For the current schedule of offerings, please visit www.amnh.org/learn/calendar

Instructors

This graduate course is co-taught by an experienced educator along with a research scientist.

For current instructor information, please contact learn@amnh.org.

Format

  1. The Link Between Dinosaurs and Birds is a six-week online graduate course with an additional week for assignment completion. Enrollment is restricted to current or future educators. No prior science background required.
  2. Weekly activities introduce the processes scientists use to analyze biological details in evolutionary processes and the tools used to locate, examine and prepare fossils.  Computer interactives, image galleries, and videos will help learners visualize and master the content.
  3. Online discussions encourage reflection on course content, support and model the inquiry process, and sustain interaction between the offering scientists, seminar instructors, and course members.
  4. Final projects support the creation on inquiry-based lesson plans focused on a key course concept that might be incorporated into your teaching practice.

Required Textbook

This course requires the following textbook:

 

The Mistaken Extinction: Dinosaur Evolution and the Origin of Birds

By Lowell Dingus, Timothy Rowe

Hardcover: 384 pages; Dimensions (in inches): 0.98 x 11.32 x 8.84

Publisher: W H Freeman & Co.; (October 1997) ISBN: 071672944X

Recommended Textbooks

The following textbooks are recommended as general references but are not required.

 

The Evolution and Extinction of the Dinosaurs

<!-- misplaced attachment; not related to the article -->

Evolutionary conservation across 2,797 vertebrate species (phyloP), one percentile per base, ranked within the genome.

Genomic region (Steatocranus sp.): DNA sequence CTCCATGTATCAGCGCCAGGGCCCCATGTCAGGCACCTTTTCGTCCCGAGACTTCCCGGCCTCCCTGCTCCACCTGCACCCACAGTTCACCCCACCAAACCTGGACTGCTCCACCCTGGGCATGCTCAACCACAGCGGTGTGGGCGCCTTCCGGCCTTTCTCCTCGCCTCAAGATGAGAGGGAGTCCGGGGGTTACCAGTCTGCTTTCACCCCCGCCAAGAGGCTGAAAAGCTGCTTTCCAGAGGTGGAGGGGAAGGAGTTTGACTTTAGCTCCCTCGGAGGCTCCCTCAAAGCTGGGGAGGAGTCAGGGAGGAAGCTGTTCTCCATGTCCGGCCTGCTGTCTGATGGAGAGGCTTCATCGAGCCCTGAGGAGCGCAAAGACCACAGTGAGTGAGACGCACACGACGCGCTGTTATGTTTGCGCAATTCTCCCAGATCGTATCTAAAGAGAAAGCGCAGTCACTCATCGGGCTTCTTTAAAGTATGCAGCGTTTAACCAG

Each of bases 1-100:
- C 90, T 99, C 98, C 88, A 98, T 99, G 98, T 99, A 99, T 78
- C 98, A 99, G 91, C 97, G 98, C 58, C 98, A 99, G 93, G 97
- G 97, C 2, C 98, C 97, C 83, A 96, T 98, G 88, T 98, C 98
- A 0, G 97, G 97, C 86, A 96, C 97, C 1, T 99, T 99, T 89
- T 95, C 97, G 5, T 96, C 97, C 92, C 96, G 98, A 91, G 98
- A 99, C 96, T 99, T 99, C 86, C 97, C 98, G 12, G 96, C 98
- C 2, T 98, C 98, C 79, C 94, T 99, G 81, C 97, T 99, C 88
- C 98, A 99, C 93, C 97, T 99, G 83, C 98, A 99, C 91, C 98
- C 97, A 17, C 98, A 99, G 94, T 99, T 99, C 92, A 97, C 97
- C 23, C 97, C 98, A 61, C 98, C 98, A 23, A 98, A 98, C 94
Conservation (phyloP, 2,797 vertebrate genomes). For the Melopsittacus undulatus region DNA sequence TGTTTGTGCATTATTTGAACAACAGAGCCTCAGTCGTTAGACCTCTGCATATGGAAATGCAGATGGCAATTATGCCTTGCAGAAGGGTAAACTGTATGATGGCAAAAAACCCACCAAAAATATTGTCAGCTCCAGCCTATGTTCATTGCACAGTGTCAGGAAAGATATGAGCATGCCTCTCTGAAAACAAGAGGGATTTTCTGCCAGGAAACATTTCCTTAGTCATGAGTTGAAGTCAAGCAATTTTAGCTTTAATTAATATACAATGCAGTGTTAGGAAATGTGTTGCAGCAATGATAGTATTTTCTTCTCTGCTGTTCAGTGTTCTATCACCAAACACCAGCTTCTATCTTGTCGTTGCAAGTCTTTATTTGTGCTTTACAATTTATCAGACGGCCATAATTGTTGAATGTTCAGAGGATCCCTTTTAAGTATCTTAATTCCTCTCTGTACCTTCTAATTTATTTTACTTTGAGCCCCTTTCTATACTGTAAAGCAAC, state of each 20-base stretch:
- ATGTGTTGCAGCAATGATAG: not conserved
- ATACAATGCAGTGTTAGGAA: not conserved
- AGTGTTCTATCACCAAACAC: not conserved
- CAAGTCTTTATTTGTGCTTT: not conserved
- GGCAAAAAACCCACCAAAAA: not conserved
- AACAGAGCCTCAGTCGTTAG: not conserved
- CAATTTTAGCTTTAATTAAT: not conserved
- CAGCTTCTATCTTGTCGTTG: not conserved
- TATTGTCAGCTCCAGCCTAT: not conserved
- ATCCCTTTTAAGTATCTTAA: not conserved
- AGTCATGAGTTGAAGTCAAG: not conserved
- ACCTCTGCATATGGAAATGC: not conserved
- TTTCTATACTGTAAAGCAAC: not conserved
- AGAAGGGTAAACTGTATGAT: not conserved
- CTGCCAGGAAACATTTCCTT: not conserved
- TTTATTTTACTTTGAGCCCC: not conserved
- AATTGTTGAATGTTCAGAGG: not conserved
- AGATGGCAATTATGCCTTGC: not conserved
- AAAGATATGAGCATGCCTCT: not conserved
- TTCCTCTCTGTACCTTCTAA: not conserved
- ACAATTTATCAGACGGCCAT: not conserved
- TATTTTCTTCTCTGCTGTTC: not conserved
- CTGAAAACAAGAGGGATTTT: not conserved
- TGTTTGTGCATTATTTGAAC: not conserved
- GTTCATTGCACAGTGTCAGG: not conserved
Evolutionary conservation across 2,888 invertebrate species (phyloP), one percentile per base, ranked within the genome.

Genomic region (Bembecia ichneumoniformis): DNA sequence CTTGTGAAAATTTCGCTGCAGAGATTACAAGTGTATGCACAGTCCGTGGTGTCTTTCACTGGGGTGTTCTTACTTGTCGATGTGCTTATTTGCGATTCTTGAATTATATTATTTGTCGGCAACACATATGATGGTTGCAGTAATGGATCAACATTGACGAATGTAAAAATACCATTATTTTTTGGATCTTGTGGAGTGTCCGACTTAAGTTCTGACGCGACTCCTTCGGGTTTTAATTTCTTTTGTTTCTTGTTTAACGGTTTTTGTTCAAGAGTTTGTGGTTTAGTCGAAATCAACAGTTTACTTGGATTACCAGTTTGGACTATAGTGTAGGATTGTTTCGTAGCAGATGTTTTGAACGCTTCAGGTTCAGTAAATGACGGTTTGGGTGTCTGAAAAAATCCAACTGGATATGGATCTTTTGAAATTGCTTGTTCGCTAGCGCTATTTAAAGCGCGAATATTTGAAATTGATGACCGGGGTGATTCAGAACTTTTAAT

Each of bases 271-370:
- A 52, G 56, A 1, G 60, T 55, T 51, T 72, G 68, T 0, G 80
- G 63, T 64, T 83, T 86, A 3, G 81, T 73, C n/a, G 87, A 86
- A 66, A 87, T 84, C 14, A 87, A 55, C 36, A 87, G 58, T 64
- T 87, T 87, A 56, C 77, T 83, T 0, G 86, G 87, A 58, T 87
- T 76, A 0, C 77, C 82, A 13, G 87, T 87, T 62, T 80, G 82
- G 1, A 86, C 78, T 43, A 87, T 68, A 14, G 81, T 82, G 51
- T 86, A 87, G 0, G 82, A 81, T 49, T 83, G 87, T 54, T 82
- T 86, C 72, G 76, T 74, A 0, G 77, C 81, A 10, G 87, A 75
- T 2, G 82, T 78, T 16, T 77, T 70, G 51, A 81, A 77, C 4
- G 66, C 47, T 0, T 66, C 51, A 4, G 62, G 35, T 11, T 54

By David E. Fastovsky, David B. Weishampel

Hardcover: 479 pages; Dimensions (in inches): 1.34 x 10.31 x 8.26

Publisher: Cambridge University Press; (April 1996) ISBN: 0521444969

 

Discovering Dinosaurs: Evolution, Extinction, and the Lessons of Prehistory

By Eugene S. Gaffney, Lowell Dingus, Mark A. Norell

Paperback: 219 pages; Dimensions (in inches): 0.75 x 10.12 x 8.99

Publisher: University of California Press; (April 8, 2000) ISBN: 0520225015

Support Services

Technical support is available by calling (800) 649-6715 or emailing learn@amnh.org.

The American Museum of Natural History welcomes learners with disabilities into its Seminars on Science program and will make reasonable accommodations for them. Please contact learn@amnh.org if you require information about requesting accommodation services. These services are only available to registered students with documented disabilities. Please submit requests at least two weeks prior to the start of the course.